A study of hepatobiliary involvement in adult patients with sickle cell disease


  • Ambika Prasad Mohanty Department of General Medicine, Kalinga Institute of Medical Sciences, KIIT Deemed to be University, Bhubaneswar, Odisha, India
  • Venkatesh Yellapu Department of General Medicine, Kalinga Institute of Medical Sciences, KIIT Deemed to be University, Bhubaneswar, Odisha, India
  • Kanduri Manoj Kumar Department of General Medicine, Kalinga Institute of Medical Sciences, KIIT Deemed to be University, Bhubaneswar, Odisha, India
  • Akshay Saxena Department of General Medicine, Kalinga Institute of Medical Sciences, KIIT Deemed to be University, Bhubaneswar, Odisha, India
  • Dandi Suryanarayana Deo Department of General Medicine, Kalinga Institute of Medical Sciences, KIIT Deemed to be University, Bhubaneswar, Odisha, India




Sickle cell disease, hepatobiliary involvement, adult patients


Background: Sickle cell disease (SCD) encompasses a group of hemoglobinopathies characterized by a single amino acid substitution in the ß-globin chain. Hepatobiliary complications are frequent among sickle cell disease patients. Sickle cell disease has been extensively studied. However, data about hepatobiliary abnormalities among the adult age group are limited. Aim of our study aims to find the prevalence of hepatic-biliary involvement in Sickle cell disease in adult patients admitted to our hospital.

Methods: A prospective study was done for a period of two years from October 2017 to October 2019. Subjects of both sexes above the age of 18 years with SCD admitted to our hospital were enrolled. Thorough history taking, full clinical examination, hematological and biochemical parameters assessment, and abdominal ultrasonographic studies were performed to all patients.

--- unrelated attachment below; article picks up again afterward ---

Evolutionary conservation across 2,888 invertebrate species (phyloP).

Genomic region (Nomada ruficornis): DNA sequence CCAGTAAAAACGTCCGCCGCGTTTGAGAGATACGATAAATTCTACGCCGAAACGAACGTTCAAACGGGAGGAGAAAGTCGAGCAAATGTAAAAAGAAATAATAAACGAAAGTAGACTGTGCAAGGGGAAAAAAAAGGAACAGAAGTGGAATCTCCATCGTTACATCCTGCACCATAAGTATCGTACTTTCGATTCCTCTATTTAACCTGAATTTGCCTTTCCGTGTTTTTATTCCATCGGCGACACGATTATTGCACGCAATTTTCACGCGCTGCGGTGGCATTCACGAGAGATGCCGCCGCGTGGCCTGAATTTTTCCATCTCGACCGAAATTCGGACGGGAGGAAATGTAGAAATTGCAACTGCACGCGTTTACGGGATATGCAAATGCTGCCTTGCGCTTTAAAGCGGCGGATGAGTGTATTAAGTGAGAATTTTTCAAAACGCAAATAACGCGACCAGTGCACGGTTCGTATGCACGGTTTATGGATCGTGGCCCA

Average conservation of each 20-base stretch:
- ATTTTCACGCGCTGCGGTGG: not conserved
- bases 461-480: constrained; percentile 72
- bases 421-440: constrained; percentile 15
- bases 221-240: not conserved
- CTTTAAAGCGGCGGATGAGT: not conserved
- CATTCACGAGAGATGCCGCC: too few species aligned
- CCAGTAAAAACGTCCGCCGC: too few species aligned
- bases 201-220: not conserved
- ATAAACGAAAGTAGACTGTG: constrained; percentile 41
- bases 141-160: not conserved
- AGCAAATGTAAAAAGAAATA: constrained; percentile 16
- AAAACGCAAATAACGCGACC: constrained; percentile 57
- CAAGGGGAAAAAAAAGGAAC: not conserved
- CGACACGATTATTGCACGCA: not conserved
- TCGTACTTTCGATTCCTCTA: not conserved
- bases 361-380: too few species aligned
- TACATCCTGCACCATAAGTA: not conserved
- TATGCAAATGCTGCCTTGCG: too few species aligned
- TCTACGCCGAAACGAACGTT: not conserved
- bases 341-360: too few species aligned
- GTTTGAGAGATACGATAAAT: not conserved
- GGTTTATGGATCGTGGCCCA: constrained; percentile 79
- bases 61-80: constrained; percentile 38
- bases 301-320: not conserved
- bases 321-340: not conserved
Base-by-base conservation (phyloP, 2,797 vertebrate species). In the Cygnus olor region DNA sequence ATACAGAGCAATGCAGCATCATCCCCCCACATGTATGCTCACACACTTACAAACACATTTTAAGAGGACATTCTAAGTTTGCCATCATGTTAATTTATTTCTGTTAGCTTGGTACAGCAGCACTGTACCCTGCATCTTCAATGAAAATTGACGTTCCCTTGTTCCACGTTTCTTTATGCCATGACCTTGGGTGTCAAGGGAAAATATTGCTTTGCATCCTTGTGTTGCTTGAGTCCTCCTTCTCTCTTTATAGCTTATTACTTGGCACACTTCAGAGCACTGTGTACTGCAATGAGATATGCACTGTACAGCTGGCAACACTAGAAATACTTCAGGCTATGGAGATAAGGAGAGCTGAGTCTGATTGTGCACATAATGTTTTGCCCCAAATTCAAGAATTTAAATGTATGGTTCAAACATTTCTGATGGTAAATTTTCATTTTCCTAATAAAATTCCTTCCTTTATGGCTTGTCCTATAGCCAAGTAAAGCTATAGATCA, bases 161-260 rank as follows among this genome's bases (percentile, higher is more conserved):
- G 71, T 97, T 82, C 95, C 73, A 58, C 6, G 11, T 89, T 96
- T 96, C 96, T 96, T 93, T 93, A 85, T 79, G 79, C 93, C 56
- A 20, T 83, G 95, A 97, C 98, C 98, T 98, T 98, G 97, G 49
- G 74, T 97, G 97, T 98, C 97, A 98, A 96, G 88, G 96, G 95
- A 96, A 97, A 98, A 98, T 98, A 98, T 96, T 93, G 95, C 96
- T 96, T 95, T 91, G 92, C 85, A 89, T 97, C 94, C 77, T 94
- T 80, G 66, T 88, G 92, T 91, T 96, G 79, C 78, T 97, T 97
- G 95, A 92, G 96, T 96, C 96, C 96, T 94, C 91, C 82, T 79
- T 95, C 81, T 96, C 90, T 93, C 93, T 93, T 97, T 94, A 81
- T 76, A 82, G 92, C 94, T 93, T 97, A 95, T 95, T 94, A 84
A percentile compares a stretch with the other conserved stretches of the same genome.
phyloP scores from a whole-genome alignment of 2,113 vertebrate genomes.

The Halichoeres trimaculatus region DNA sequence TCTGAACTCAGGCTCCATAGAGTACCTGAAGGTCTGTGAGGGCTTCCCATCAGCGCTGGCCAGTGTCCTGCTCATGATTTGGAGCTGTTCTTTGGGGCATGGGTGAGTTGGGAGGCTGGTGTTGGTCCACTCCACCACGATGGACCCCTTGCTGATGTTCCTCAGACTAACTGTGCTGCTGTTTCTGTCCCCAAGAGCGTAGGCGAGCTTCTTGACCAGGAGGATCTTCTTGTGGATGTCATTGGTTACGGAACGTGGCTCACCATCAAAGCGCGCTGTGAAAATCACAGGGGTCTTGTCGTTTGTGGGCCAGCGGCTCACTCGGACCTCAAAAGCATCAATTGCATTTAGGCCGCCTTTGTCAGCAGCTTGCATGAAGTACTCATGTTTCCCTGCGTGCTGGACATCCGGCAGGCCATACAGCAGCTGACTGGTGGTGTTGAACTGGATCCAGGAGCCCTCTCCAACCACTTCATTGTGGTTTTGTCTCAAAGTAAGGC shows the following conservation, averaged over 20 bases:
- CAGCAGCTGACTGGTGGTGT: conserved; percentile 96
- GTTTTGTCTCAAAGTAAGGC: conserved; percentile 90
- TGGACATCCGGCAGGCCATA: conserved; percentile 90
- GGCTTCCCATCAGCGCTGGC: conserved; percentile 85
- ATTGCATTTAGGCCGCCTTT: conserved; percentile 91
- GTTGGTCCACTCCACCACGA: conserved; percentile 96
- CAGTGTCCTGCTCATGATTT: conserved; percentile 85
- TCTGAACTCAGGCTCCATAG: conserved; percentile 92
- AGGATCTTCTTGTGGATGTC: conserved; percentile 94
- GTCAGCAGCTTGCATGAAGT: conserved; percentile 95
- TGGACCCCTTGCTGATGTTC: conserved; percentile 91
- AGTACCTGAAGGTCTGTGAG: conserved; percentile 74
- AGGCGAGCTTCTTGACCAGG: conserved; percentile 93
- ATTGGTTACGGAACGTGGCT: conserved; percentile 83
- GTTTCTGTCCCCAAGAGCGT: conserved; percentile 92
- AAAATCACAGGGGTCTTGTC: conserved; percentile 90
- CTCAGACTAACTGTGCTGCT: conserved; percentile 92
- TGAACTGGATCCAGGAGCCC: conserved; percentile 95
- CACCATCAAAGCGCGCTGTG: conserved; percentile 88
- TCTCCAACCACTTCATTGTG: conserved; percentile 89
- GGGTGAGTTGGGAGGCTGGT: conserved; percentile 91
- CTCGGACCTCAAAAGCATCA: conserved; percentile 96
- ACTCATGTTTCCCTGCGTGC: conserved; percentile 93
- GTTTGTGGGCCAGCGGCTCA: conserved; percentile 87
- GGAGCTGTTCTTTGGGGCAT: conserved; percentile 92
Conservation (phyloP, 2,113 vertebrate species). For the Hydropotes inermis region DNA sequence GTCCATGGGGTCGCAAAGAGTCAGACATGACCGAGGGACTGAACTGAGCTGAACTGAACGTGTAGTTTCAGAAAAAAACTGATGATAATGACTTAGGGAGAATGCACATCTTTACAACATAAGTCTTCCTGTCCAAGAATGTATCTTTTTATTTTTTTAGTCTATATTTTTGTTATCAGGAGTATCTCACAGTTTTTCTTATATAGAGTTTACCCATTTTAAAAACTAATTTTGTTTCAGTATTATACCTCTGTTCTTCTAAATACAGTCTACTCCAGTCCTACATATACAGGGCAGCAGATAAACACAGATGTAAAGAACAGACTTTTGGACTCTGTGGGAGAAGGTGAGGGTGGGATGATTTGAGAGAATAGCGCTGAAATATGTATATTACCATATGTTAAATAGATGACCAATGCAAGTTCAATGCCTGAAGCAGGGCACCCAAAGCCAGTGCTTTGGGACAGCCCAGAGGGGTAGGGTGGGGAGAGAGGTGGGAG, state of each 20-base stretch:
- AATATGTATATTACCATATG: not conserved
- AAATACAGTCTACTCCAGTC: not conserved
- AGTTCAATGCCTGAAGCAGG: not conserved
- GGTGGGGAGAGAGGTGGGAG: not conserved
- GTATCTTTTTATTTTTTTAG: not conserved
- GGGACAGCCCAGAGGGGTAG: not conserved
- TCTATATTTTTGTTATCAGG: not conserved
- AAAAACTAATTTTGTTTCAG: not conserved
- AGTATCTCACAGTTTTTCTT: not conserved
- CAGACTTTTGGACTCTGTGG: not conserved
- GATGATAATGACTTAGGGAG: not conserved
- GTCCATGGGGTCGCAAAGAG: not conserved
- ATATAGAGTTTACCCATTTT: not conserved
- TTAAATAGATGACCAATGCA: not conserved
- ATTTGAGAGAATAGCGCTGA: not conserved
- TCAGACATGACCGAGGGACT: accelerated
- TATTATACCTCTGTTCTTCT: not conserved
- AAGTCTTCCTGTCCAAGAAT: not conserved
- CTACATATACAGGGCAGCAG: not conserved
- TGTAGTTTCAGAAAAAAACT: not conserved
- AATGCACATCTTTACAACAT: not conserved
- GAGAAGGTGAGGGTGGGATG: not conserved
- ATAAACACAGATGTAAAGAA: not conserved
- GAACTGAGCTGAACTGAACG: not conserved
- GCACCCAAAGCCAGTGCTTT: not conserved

Results: The results obtained showed that 59% of patients had hepatobiliary involvement. The most common symptom among these patients was bone pain, and the pallor was the most common sign. Biochemical tests revealed reduced hemoglobin concentration, elevated bilirubin, and compromised liver function. The most common ultrasound finding in this study was hepatomegaly, hepatosplenomegaly, cholelithiasis, and gall bladder sludge. The incidence of viral hepatitis was low compared to previous studies. Other hepatobiliary complications were cholelithiasis (14%), benign hyperbilirubinemia (14%), cholecystitis (8%) hepatic crisis (9%), hepatic sequestration (1%) , liver cirrhosis (1%), choledocholithiasis (1%) and cholangitis (1%).

Conclusions:Hepatobiliary complications, particularly gallbladder diseases, are frequent among SCD patients. The early detection of hepatobiliary complications by repeated ultrasound screening and liver function tests is significant as their frequency and intensity are related to the patient's age and the duration.



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